Tuesday, May 01, 2007

Founding of Marlinton

The current edition of The Pocahontas Times reprints a much-quoted passage about the founding of Marlinton in the weekly Fifty Years Ago...from the desk of Calvin W. Price, Editor feature. This is the version all the other versions quote, by Dr. William T. Price, Cal Price's ancestor. I believe most of the details are Dr. Price's own embellishment, in accordance with conventions of nineteenth century local history, in which one's ancestors are "worthy" and beliefs of the past are "quaint." Nevertheless, when you read a roadsign or a local history, these (probably unsubstantiated) details appear.

Thursday, April 25, 1957: Marlin and Sewell

The first persons of English or Scotch-Irish antecedents to spend a winter in what is now Pocahontas County, were Marlin and Sewell. This was the winter of 1750-51. Their camp was in the delta formed by Marlin Run and a slough or drain near the east bank of Knapps Creek.

In the course of time- having agreed to disagree- they separated and were found living apart by Colonel Andrew Lewis, Marlin in the cabin and Sewell in a hollow tree. Upon expressing his sunrise at this way way of living apart, distant from the habitation of human beings, Sewell told him they differed in sentiments and since the separation there was more tranquility, for now they were upon speaking terms, and upon each morning "it was good morning, Mr. Marlin and good morning, Mr. Sewell!"

Under the new arrangement, Sewell crossed the slough, and instead of building another cabin, went into a hollow sycamore tree on the west margin of the slough, quite near where the board walk now crosses, and about in line with a walnut tree now standing on the east bank of the drain and the court house.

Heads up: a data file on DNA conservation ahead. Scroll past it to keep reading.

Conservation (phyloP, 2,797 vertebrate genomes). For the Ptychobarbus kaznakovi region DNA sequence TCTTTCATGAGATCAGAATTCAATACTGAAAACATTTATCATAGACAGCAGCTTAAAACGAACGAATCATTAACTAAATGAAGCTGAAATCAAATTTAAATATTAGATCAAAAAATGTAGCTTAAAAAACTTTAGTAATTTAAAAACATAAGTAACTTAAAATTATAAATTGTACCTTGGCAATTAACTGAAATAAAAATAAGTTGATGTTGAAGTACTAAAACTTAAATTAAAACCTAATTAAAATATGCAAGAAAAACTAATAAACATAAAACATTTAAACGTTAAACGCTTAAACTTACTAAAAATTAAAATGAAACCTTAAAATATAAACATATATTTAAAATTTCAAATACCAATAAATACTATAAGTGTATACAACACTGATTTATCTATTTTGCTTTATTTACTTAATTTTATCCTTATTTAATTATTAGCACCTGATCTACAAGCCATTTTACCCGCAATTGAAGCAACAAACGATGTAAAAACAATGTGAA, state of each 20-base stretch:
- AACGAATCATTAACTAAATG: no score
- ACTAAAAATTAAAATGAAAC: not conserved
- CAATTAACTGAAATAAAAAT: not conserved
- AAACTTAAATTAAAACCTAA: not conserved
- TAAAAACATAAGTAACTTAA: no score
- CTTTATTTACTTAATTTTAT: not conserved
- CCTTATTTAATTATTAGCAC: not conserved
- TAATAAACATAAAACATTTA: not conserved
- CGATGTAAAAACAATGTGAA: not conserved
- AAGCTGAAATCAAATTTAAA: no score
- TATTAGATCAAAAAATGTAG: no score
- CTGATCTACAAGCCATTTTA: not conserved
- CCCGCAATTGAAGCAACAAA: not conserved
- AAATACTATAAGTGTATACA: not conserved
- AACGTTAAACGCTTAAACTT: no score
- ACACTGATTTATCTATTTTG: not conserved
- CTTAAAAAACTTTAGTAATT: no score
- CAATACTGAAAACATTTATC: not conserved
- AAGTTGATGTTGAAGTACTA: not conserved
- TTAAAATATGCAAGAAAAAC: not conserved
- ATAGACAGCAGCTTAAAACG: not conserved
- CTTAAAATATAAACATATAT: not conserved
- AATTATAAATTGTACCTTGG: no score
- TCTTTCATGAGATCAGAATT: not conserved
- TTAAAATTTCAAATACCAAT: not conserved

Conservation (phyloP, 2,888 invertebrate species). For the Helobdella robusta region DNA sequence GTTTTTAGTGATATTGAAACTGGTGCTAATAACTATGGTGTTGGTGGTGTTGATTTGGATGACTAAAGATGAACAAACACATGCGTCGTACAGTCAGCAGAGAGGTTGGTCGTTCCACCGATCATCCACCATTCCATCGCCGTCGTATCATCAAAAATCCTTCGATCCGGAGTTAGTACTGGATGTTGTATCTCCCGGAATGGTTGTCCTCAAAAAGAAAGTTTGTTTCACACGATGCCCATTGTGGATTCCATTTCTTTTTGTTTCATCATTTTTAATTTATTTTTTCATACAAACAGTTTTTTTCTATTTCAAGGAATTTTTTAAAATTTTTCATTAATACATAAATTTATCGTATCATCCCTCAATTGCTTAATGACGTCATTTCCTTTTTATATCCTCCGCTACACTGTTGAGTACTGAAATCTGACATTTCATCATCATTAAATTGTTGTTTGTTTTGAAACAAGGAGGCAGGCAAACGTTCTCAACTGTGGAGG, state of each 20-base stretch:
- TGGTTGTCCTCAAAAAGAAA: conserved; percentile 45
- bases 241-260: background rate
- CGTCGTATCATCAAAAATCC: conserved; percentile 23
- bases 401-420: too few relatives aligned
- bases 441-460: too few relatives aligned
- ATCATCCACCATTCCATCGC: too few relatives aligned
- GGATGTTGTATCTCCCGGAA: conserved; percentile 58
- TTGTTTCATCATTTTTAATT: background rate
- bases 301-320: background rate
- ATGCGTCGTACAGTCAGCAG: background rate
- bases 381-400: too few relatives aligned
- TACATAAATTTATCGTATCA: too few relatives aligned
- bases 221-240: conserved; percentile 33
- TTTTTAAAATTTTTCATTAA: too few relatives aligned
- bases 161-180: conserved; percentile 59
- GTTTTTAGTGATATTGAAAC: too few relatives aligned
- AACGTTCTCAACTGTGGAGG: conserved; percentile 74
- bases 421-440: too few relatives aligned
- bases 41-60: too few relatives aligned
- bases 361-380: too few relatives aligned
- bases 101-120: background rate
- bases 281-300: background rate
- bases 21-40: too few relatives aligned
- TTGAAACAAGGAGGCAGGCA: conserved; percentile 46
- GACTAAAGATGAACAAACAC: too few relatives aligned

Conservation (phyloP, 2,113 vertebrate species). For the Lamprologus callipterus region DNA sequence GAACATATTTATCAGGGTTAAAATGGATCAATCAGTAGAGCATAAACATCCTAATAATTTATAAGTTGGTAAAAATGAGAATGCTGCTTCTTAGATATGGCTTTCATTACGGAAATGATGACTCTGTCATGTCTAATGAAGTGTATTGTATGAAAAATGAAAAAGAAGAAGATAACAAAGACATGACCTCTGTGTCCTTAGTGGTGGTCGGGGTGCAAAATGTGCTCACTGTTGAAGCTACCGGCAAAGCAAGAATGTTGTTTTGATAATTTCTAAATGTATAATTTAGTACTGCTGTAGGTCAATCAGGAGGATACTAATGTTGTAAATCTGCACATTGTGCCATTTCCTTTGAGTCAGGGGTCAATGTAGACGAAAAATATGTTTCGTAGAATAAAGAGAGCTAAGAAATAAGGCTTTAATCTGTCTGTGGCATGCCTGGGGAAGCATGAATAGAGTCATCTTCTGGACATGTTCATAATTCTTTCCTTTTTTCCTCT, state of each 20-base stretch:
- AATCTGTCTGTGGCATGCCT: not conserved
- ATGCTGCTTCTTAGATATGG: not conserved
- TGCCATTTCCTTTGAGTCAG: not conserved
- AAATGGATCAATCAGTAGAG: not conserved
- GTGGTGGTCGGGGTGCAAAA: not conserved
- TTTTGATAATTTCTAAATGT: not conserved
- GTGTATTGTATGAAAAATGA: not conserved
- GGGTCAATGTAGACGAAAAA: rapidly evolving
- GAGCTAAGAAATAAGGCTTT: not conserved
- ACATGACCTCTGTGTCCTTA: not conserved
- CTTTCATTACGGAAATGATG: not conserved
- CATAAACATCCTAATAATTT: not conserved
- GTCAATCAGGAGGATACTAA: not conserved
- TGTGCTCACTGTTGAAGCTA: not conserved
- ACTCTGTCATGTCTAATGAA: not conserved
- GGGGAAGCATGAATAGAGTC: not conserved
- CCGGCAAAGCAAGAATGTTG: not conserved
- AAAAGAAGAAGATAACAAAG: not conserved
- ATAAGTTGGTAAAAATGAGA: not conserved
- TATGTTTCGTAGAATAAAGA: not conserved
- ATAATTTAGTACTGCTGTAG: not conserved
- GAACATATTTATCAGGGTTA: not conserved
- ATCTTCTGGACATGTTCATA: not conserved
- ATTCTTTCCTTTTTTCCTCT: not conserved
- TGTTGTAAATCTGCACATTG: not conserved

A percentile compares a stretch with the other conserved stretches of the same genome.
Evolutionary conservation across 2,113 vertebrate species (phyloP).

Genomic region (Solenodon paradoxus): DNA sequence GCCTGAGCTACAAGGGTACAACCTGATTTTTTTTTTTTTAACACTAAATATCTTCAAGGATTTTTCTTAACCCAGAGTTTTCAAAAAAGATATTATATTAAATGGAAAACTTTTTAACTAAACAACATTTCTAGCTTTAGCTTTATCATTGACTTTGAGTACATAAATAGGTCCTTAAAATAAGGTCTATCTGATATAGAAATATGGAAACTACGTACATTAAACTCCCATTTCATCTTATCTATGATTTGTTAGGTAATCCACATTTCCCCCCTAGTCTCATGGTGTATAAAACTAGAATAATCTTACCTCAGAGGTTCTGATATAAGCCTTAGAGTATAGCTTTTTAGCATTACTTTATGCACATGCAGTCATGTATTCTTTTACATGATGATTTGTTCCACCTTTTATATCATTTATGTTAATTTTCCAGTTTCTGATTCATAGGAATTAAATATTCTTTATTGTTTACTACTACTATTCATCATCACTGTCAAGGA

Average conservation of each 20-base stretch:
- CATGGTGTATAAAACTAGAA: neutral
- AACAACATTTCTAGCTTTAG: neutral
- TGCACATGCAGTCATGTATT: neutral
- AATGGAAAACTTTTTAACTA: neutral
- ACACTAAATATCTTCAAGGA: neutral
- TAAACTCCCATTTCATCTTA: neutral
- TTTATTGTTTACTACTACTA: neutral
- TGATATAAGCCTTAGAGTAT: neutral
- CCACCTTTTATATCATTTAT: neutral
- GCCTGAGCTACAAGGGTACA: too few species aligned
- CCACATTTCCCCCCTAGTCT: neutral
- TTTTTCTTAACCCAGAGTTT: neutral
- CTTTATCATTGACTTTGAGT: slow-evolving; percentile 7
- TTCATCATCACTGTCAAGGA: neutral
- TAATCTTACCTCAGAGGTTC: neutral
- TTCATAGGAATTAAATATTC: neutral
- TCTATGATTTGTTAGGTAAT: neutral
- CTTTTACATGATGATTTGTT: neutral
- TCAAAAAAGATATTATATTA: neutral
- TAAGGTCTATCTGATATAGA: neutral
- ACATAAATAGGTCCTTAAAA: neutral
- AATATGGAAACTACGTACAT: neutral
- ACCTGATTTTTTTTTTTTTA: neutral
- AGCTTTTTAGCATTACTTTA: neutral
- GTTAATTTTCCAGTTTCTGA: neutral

The lower part of the tree bore a striking resemblance to a leaning Indian tepee. The cavity could shelter five or six persons, and the writer has been often in it for shade or for shelter from rain or heat.

At the top of the cone, some eight or ten feet from the ground, the tree was not more than twenty inches in diameter, and at that height was chopped off about the year 1839, to avoid shading the crops. Thus the stump was left, a great convenience for shade or shelter, until it disappeared during the War, being probably used for a camp fire.

These persons differed, Sewell told Colonel Lewis, about their "relagian." There is traditional hint that "immersion" was the theme of contention. But it is more than probable that one was a conformist to the thirty-nine articles of the English rubric. This is known to have been a very live question of those times, both before and after.

This new arrangement did not last long, and Sewell in search of less molestation about his religion, withdrew about eight miles to a cave at the head of Sewell Run, near Marvin. Thence he went forty miles farther on to Sewall Creek, west Greenbrier, and was found slain by Indians. How impressively this illustrates the evils of religious controversy, so called.

Against her foes religion well defends,
Her sacred truths, but often fears her friend.
If learned, their pride: if weak their zeal She dreads
And their heart's weakness who have soundest heads;
But most she fears the controversial pen,
The holy stride of disputatious men,
Who the blest Gospel's peaceful page explore,
Only to fight against its precepts more.

No comments: